Mr. Dressup


A moniker that rose out the ill-fated 2018 official visit to India by Prime Minister Justin Trudeau that became a target of ridicule at home and around the globe.

It seemed like a great idea. A camera-friendly, politically beneficial trip to one of the fastest-growing, most dynamic countries in the world. But virtually from the moment the PM’s mission landed in India, things went awry. A perceived snub by the Indian PM. The presence of a convicted terrorist at a reception at the Canadian embassy. And post-trip damage control that only dug a deeper hole.  

But most of all there were the pictures. Photo after photo, day after day, of Trudeau – and his wife and children – in elaborate, colourful Indian traditional clothing, palms held together in a Namaste greeting.

The internet exploded. And so did the scorn. One Indian pundit likened the photo-op to “a weeklong Indian wedding”. Trudeau’s global profile – largely built on his ease in front of the camera and personal style – ensured an international frenzy of ridicule. For the first time, the Canadian PM experienced the flip side of fame. For Canadians – always sensitive to how other countries perceive us – their PM went from being an international darling to a colourful punch-line.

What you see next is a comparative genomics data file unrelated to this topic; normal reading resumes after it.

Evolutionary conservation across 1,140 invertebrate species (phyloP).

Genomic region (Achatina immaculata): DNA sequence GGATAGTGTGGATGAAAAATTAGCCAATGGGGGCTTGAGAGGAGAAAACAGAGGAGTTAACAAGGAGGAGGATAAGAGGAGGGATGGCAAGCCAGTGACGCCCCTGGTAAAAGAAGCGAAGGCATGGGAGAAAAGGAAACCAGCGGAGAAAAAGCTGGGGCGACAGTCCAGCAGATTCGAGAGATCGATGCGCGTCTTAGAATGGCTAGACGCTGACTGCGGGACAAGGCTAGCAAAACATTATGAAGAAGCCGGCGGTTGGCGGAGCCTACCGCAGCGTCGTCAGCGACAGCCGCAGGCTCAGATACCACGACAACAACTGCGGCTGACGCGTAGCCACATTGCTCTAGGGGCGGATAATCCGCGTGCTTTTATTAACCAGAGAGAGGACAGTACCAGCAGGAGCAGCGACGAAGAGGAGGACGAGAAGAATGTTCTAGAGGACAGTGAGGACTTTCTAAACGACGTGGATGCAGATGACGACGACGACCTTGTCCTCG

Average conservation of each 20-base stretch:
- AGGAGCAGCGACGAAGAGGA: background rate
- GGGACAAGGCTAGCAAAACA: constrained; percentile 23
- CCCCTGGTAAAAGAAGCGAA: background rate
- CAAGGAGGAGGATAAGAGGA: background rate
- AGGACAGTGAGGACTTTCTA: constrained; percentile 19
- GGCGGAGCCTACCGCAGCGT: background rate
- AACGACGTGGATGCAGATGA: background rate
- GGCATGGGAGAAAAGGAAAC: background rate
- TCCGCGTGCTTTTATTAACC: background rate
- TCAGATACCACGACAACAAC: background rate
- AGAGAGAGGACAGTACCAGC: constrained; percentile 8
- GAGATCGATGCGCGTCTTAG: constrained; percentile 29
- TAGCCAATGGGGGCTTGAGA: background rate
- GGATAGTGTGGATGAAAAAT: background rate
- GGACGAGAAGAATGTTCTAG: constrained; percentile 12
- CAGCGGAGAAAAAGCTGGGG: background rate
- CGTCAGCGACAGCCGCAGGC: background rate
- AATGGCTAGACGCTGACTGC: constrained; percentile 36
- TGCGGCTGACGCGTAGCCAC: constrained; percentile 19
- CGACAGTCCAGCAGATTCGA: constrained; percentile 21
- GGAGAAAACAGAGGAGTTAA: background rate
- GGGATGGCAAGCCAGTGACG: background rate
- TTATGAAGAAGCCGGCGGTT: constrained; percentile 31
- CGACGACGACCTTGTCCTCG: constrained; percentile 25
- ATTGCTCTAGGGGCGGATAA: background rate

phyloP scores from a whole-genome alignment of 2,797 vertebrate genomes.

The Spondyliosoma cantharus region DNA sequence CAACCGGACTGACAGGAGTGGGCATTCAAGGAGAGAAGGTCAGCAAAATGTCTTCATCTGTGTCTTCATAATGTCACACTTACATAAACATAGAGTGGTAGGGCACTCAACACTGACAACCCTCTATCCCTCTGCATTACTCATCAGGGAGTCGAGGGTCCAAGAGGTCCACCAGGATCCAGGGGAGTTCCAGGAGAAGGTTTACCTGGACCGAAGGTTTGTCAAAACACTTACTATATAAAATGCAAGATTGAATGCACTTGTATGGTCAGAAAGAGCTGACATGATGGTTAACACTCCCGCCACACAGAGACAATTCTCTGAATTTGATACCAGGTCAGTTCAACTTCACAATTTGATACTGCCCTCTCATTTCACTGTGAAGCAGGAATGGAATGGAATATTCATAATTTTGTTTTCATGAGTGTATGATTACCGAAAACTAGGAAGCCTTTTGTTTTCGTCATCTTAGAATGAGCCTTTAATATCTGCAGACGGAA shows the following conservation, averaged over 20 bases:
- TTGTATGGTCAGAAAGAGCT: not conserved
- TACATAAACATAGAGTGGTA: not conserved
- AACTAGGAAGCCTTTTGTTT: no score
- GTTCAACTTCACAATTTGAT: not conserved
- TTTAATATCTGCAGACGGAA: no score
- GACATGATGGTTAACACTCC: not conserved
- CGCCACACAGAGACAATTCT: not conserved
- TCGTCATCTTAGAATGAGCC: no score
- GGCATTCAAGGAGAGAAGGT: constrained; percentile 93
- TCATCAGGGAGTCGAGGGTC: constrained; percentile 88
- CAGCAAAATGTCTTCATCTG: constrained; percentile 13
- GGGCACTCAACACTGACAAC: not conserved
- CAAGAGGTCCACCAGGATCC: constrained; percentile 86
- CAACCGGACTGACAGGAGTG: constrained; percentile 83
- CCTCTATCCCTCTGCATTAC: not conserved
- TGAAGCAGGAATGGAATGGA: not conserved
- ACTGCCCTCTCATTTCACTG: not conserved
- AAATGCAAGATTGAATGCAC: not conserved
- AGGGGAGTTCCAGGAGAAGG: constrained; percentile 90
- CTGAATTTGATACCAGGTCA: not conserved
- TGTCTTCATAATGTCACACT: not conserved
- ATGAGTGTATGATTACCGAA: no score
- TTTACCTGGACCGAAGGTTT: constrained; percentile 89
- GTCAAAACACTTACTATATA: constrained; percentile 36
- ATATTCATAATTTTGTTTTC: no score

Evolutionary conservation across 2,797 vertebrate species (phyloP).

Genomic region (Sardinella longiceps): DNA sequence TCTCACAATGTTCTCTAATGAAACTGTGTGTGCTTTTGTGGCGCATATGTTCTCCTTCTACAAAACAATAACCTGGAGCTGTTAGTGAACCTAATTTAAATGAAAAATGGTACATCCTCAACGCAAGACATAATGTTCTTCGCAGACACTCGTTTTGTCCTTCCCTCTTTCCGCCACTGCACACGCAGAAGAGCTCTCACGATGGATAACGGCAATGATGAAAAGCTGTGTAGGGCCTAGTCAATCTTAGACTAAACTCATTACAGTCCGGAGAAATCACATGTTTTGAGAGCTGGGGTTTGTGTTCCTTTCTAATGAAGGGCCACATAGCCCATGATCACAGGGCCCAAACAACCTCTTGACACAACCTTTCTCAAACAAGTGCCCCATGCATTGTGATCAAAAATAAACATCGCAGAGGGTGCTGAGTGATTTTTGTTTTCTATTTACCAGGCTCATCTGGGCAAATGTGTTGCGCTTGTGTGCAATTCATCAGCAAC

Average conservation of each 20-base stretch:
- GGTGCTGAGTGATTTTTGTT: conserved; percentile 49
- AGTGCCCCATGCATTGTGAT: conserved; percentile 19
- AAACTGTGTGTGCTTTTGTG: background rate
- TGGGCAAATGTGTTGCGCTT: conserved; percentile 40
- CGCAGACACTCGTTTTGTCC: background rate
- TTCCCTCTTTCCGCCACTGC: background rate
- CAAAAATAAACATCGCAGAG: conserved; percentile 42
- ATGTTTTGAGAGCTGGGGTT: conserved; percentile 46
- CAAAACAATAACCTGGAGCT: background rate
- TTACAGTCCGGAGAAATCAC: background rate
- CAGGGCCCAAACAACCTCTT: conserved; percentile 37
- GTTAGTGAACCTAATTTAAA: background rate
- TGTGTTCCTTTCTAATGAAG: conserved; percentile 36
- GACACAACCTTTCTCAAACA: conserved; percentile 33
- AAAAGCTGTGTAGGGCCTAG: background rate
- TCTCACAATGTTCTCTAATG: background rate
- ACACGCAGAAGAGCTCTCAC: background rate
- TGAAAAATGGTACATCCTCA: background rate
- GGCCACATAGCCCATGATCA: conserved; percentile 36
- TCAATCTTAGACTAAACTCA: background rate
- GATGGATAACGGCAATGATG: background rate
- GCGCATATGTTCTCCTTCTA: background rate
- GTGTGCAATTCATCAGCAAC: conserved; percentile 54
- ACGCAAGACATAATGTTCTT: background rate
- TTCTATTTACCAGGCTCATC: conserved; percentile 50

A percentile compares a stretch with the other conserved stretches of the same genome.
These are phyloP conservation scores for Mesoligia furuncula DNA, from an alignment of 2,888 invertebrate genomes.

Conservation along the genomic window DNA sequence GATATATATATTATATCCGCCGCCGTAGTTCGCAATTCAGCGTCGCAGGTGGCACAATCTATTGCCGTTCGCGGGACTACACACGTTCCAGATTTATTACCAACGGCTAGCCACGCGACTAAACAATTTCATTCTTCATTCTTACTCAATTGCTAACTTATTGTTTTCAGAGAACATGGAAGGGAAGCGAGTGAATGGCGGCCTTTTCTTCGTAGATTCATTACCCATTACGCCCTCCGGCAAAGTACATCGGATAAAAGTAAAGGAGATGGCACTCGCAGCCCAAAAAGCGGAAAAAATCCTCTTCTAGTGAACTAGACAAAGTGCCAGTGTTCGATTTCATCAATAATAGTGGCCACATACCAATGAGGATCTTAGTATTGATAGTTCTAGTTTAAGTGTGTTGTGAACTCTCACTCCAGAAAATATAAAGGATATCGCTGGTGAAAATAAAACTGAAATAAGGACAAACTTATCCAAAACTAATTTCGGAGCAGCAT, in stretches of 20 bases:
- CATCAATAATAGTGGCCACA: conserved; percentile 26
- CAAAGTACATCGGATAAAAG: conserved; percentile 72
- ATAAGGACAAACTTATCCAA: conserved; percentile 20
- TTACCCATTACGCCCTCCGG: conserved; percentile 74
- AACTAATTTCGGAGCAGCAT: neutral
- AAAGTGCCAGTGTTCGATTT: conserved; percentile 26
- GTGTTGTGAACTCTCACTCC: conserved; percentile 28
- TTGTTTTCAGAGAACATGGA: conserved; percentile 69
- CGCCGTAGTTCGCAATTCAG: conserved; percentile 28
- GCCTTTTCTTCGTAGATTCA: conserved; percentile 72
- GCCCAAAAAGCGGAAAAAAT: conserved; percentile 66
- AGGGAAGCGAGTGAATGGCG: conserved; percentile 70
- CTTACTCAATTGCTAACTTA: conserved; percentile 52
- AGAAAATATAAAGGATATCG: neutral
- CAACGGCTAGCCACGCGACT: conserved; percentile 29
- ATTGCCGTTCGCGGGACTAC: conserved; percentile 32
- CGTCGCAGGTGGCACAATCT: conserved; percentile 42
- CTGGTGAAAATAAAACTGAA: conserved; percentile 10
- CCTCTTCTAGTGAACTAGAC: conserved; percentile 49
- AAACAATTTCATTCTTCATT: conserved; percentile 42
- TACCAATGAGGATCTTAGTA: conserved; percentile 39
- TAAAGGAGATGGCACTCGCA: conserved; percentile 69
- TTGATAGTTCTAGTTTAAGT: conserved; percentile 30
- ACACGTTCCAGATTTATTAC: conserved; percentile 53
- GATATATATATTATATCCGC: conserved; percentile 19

For media – Canadian and international – this was a moment to underline a perceived lack of seriousness and maturity in the then 47-year old leader. Maclean’s magazine dubbed the PM “Mr. Dressup” – a winking nod to a popular CBC TV children’s show of the Sixties and Seventies. 

Trudeau’s India trip – like Joe Clark’s ill-fated 1979 world tour – immediately secured a place in Canadian political lore as a case study in using international travel to burnish a reputation, only to have it backfire disastrously.


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